Swordsmanship or sword fighting refers to the skills of a swordsman, a person versed in the art of the sword. The term is modern, and as such was mainly used to refer to smallsword fencing, but by extension it can also be applied to any martial art involving the use of a sword. The formation of the English word "swordsman" is parallel to the Latin word gladiator, a term for the professional fighters who fought against each other and a variety of other foes for the entertainment of spectators in the Roman Empire. The word gladiator itself comes from the Latin word gladius, which is a type of sword.
The English language terminology used in the classification of swords is imprecise and has varied widely over time. There is no historical dictionary for the universal names, classification or terminology of swords; A sword was simply a double edged knife.
The pugio was a dagger used by Roman soldiers as a sidearm. It seems likely that the pugio was intended as an auxiliary weapon, but its exact purpose to the soldier remains unknown. Officials of the empire took to wearing ornate daggers in the performance of their offices, and some would wear concealed daggers as a defense against contingencies. The dagger was a common weapon of assassination and suicide; for example, the conspirators who stabbed Julius Caesar used pugiones. The pugio was descended from the daggers used by the Cantabarians.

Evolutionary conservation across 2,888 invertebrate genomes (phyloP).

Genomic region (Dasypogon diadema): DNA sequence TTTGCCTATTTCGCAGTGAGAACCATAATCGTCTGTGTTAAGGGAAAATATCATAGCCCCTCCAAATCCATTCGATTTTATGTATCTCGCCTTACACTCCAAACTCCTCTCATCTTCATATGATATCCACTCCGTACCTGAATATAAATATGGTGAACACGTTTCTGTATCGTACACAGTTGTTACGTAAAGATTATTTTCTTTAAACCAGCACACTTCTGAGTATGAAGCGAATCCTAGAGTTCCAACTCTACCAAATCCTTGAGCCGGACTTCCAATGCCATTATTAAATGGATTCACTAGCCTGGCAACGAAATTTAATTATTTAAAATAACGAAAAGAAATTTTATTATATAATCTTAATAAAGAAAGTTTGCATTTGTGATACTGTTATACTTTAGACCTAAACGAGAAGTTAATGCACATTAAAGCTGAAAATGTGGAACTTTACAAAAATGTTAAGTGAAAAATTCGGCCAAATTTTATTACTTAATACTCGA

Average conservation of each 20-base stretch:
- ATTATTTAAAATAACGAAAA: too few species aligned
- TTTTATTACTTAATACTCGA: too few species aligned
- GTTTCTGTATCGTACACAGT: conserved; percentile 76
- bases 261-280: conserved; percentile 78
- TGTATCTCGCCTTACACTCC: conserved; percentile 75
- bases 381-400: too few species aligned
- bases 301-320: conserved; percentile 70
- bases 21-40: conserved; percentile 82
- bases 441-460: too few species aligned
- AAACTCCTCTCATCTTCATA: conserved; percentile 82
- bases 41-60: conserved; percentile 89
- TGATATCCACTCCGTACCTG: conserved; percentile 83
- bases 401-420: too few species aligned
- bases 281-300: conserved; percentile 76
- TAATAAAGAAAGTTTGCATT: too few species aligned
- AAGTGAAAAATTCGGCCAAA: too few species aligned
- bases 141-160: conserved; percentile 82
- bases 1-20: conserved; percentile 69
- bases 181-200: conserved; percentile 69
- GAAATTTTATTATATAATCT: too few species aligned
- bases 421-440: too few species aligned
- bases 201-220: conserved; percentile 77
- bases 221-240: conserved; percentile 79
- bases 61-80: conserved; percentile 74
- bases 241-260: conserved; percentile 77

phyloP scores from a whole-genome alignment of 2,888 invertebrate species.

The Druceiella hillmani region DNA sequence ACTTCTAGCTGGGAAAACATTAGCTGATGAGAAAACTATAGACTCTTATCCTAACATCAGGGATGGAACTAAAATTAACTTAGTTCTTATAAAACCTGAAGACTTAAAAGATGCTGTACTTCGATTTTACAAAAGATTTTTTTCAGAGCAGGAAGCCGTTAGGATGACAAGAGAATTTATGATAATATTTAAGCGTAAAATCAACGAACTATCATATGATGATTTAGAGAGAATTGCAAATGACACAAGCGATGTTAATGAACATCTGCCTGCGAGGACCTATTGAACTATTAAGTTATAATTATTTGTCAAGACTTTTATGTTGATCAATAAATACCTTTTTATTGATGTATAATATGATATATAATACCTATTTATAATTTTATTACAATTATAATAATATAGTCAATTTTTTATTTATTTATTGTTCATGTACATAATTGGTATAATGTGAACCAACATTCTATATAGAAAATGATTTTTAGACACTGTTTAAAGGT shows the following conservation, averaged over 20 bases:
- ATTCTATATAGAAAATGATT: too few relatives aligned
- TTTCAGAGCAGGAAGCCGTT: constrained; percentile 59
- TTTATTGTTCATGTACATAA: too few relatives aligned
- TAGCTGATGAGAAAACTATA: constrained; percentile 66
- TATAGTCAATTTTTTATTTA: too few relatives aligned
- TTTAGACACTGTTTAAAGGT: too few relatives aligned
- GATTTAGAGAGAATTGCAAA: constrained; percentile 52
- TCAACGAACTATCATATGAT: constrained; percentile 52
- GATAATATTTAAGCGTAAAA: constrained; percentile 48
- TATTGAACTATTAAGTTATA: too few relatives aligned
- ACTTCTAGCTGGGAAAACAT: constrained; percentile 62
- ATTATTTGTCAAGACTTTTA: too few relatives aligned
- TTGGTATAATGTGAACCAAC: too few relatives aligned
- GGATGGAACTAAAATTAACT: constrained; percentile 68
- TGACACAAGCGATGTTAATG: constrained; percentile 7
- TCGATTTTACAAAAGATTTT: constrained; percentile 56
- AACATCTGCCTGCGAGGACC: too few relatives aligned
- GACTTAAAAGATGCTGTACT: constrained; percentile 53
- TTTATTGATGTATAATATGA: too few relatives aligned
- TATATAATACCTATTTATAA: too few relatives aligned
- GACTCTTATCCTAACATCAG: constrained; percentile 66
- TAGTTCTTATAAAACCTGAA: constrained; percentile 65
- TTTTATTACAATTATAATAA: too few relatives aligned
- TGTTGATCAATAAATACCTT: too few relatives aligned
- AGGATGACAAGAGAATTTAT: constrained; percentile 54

Seax is an Old English word for "knife". In modern archaeology, the term seax is used specifically for a type of small sword, knife or dagger typical of the Germanic peoples of the Migration period and the Early Middle Ages, especially the Saxons, whose name derives from the weapon. These vary considerably in size, but are mostly all-purpose tools and weapons, often carried by women as well as men.
Bronze Age swords appeared from around the 17th century BC, in the Black Sea region and the Aegean, as a further development of the dagger. They were replaced by iron swords during the early part of the 1st millennium BC.
The gothic hilted swords were a family of swords carried by officers and some NCOs of the British Army between 1822 and the present day. They were primarily infantry swords, although they were also regulation pattern for some other officers such as surgeons and staff officers. The term “Gothic hilt” is derived from a perceived similarity between the curved bars of the guard and the arches found in Gothic architecture. They were elegant aesthetically pleasing weapons, although they were considered by some to be mediocre fighting swords. The weapon and its variants had a very long service life.